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Ctera bills itself as “NAS replacement”, and allows customers to migrate files in traditional formats – such as network file system (NFS)and common internet file system (CIFS) – to private and public cloud object storage formats and to access them from those locations.
This is affected by use of customer on-premises filers and gateways – or apps for mobile devices – that connect to a Ctera portal and object storage in private clouds or virtual private connections to public clouds, specifically those from Amazon, Azure and Google.
This is popular with customers with relatively small data volumes at remote sites, and Ctera includes McDonald’s, the US Air Force, marketing giant WPP, the NHS, Renault and Unilever among enterprise customers. Telcos that offer these services to third parties are another important client base.
Claimed benefits are that Ctera can help reduce infrastructure costs and improve management of unstructured data, for example.
Key areas for investment following the recent funding announcement will focus on multi-cloud, with data management and classification upgrades, said Oded Nagel, chief strategy officer at Ctera.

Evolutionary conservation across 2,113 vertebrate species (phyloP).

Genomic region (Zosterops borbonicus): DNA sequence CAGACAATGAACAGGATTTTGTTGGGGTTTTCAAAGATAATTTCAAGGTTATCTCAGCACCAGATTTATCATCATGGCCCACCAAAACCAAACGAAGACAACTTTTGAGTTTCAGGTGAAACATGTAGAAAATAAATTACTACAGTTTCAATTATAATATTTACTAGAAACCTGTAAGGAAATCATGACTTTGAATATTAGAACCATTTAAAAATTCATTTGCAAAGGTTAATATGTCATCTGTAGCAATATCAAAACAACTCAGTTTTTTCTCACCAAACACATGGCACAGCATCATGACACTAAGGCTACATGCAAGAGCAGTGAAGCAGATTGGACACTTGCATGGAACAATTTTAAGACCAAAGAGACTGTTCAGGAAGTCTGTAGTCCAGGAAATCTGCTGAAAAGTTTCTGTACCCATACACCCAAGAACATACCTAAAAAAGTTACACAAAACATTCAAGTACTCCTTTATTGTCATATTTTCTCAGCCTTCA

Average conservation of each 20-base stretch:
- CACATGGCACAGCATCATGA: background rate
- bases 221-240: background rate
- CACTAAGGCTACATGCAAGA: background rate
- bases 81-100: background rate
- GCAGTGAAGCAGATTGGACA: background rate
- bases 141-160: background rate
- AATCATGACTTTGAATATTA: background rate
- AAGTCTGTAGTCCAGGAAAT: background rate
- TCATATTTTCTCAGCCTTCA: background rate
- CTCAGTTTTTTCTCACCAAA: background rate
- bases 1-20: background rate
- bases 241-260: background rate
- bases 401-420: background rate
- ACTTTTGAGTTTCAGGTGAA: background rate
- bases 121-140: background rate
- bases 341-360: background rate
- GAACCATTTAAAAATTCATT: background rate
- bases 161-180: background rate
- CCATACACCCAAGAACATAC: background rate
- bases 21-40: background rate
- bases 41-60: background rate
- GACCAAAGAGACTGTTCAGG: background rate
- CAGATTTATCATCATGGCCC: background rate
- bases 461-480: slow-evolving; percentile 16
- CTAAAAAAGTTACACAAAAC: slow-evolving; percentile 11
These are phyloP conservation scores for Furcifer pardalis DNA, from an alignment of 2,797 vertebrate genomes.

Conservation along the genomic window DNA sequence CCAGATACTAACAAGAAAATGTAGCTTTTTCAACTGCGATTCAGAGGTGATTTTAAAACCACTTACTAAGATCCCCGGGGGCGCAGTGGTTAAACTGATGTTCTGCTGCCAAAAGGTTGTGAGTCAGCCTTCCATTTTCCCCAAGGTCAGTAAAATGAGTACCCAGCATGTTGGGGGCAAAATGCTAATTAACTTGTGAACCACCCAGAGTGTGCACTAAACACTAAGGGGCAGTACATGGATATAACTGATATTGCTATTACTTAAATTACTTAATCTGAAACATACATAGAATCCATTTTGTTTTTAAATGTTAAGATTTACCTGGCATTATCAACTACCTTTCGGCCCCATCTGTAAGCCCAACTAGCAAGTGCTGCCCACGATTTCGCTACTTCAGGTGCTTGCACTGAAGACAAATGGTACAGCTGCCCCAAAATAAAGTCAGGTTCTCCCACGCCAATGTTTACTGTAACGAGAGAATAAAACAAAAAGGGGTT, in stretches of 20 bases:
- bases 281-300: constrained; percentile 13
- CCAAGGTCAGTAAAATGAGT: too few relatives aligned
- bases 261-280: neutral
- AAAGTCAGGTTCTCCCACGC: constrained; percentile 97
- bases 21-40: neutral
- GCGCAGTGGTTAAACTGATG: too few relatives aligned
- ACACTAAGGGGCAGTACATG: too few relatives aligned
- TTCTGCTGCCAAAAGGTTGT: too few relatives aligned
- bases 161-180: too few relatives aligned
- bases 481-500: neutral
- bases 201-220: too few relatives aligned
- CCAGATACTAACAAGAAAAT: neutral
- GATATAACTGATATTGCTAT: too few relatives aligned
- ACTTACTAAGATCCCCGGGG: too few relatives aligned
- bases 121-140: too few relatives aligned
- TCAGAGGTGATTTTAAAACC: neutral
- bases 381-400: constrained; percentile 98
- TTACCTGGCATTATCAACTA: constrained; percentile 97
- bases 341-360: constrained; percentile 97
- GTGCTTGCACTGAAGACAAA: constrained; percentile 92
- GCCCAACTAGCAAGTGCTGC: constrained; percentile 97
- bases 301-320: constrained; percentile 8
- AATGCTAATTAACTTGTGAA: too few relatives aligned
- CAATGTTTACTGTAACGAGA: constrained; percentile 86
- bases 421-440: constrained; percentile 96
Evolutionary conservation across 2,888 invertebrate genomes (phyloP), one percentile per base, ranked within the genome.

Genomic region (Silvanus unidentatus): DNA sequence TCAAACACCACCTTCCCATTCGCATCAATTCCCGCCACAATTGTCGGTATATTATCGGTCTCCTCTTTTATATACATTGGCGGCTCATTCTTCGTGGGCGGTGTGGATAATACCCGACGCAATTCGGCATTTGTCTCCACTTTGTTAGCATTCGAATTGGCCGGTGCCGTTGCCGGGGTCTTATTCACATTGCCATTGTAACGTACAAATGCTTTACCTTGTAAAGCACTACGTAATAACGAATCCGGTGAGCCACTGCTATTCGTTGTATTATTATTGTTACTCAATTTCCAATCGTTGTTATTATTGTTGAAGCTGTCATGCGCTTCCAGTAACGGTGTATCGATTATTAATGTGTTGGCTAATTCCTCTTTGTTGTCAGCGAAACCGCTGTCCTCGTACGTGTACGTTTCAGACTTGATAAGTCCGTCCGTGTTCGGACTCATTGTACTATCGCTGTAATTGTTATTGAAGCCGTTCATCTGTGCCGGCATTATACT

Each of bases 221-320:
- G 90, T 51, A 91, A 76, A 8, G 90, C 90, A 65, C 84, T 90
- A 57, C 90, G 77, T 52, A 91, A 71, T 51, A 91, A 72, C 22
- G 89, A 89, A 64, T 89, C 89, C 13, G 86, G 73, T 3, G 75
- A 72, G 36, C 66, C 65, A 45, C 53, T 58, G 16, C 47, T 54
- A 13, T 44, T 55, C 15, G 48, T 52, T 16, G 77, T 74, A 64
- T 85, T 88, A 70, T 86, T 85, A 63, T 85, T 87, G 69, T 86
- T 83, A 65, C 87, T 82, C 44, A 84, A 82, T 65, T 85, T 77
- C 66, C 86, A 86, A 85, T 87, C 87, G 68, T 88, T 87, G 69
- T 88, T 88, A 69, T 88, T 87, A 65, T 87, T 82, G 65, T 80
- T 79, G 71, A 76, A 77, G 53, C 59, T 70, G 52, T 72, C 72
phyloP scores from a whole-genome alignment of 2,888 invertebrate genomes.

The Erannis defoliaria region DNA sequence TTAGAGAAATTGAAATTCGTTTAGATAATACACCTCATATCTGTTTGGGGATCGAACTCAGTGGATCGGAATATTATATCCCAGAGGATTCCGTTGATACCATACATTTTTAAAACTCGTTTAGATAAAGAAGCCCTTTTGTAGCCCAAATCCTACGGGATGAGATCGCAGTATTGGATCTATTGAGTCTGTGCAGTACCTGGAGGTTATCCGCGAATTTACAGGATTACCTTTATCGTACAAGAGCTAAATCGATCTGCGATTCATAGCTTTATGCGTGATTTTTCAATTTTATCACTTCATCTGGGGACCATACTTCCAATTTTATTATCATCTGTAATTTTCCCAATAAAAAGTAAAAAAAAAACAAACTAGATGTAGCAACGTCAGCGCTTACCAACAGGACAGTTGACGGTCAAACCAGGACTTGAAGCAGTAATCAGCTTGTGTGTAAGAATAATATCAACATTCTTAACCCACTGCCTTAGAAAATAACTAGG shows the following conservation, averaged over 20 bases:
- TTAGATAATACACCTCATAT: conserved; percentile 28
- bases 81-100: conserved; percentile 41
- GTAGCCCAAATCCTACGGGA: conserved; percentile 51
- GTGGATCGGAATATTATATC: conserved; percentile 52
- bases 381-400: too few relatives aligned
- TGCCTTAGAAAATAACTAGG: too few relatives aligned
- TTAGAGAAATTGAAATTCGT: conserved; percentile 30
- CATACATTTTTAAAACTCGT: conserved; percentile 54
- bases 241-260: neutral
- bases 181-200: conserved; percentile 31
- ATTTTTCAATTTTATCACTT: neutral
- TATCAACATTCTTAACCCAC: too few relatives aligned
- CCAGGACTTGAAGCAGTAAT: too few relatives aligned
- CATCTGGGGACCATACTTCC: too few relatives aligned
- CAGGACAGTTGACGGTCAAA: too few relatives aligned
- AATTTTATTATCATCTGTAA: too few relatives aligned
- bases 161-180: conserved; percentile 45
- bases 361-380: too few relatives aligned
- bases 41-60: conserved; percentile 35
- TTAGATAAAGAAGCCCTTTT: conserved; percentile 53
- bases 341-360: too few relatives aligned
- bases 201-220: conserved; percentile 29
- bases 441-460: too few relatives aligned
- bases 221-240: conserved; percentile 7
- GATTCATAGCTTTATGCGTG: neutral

“We do support multi-cloud, but we’re halfway there, with no data classification or tagging. The Ctera portal can point to multiple clouds but the gateways statically point to one cloud,” he said.
“We want more smart decision making and advanced policies to decide where data is stored,” he added.
The drive towards multi-cloud operations is a rising trend, with the aim being for organisations to be able to tier data to multiple clouds and migrate between them to gain best value from the range of cloud services available for their workloads.
Currently, however, the holy grail of seamless multi-cloud operations, with quick and easy data interoperability between clouds is some way off.
Other areas of investment for Ctera will include expansion of teams in Asia-Pacific, the US and Europe.
Read more about multi-cloud storage
- We look at how to build a multi-cloud storage strategy and benefits such as performance, availability and features, as well as potential limitations such as data mobility.
- While IT providers are fond of suggesting moving workloads between clouds is as easy as dragging and dropping apps between environments, the reality can be far more complex.